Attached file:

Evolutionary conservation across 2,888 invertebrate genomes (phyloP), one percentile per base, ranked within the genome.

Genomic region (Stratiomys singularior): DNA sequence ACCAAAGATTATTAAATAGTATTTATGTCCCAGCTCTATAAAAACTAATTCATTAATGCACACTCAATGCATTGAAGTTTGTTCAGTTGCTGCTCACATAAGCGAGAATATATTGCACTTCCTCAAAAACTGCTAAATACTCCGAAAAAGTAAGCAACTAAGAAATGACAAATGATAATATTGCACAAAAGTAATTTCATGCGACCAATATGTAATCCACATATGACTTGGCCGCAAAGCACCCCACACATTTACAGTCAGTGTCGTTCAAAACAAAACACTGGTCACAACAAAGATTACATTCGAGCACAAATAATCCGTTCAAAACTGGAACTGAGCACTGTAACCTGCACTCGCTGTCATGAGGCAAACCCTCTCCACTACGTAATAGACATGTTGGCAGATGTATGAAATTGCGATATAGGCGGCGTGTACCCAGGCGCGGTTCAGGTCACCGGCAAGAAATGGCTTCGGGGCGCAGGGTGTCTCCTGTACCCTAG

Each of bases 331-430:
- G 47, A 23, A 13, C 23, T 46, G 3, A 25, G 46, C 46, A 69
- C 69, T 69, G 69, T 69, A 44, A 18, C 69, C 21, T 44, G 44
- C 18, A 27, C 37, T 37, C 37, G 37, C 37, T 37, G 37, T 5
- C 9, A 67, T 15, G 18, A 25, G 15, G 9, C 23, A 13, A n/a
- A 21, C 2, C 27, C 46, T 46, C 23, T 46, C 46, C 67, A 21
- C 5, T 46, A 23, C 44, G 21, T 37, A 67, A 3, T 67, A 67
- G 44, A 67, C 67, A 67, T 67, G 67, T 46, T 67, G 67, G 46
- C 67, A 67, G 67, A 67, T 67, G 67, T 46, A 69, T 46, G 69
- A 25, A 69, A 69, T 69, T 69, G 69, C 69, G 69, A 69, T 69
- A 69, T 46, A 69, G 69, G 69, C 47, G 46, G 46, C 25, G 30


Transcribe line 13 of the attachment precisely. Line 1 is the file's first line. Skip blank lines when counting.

- A 69, T 46, A 69, G 69, G 69, C 47, G 46, G 46, C 25, G 30